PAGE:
Thursday, August 5, 2010
No. 15: Military Strength is Proportionate to the Square of Troop Strength
A medium-sized supermarket chain headquartered in Tokyo filed for court protection. The biggest reason for its failure is that it extended the battle line too much. In the height of its prosperity, it had 20 outlets in four prefectures instead of operating 20 outlets in one prefecture. A medium-sized supermarket chain can hardly compete with nationally known big supermarket chains that have lots of outlets across the country in an extended battle line. Of course, you can find not a few medium-sized chains that compete successfully with national chains, but you have to note that they are successful because they are pursuing customer-oriented marketing in a geographically limited trade area.
Nobunaga Oda (1534-1582) accompanied by 3,000 soldiers defeated Yoshimoto Imagawa (1519-1560) accompanied by 30,000 soldiers in 1560. This is the “Battle in Okehazama” characterized by the famous phrase “A small number of soldiers defeated a large number of soldiers.” However, knowing well that the winning was a very lucky one, Oda never tried again to fight against an enemy that had two times the troop strength he had. Even the world-famous Napoleon never tried to fight against an enemy with two times the troop strength he had.
It is important to know that military strength is proportionate to the square of troop strength. That is, the ratio of one to two in troop strength is one to four in military strength. It is, therefore, advisable for a medium-sized company to limit the trade area geographically and compete with big companies in a geographically limited trade area. In business, troop strength can be defined as the number of employees, market share, sales, and capital of a company. That is, if your competitor has two times bigger market share as you have, it is hardly possible for you to beat the competitor. Suppose Toyota has 40% share, while Nissan has 20% share. The ratio of military strength of these companies is one to four not to one to two. It is hardly possible for Nissan to beat Toyota under the same business environment.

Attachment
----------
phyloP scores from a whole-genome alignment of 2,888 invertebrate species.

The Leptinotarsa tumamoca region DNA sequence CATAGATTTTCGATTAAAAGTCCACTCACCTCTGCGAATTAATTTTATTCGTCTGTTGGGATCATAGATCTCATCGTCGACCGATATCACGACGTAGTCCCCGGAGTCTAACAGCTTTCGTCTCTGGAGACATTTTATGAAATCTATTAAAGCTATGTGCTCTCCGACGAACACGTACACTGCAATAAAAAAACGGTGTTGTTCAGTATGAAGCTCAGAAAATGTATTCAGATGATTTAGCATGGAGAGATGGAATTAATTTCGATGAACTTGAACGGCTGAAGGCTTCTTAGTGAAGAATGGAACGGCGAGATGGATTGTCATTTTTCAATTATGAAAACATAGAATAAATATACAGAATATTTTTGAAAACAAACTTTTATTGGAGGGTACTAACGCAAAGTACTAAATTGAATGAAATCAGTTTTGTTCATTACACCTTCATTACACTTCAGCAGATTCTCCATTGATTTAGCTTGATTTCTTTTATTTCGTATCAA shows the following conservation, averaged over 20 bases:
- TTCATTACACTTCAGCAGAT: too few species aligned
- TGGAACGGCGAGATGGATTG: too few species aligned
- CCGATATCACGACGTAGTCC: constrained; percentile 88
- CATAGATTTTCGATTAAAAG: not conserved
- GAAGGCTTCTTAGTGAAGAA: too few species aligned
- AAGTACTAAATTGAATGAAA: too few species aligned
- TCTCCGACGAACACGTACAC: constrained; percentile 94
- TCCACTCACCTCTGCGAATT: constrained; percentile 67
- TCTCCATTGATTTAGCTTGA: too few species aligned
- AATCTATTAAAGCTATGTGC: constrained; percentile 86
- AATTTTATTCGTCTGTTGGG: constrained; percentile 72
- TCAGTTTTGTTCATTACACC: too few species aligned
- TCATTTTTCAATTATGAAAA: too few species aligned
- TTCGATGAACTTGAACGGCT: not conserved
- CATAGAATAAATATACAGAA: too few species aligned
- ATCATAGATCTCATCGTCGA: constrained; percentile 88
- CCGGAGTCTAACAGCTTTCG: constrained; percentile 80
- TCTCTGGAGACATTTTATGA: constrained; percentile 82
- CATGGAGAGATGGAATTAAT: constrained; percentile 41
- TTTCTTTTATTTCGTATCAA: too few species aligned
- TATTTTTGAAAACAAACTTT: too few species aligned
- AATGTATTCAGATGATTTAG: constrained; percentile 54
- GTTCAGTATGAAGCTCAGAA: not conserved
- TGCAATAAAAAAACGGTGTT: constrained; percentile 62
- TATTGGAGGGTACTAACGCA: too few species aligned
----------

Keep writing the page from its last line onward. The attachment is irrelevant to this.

Japan has the Edo period (1603-1868) that was extremely peaceful. During this nearly 270 years of peaceful period, Japanese seemed to have abated the awareness of battle and cultivated somewhat strange aesthetic feeling about battle. They became impressed with the battle that an army with a small number of soldiers provoked against an army with a large number of soldiers. This aesthetic feeling culminated in extolling undauntable warlords like Nobunaga Oda and peaked at the end of the Japanese-Russo War (1904-1905) in which Japanese navy defeated overwhelmingly powerful Russian navy in the Japan Sea, and the overconfidence finally ended in the disaster in 1945.
The Zero fighter was unquestionably the world’s best fighter in the early stage of World War II. With its excellent maneuverability and powerful weaponry, it could down up to three Grumman F4F Wildcats should an ace pilot like Saburo Sakai maneuver it. But it is totally impossible for one Zero fighter to down four Grumman F4F Wildcats. What should the pilot of the Zero fighter do? Run away immediately.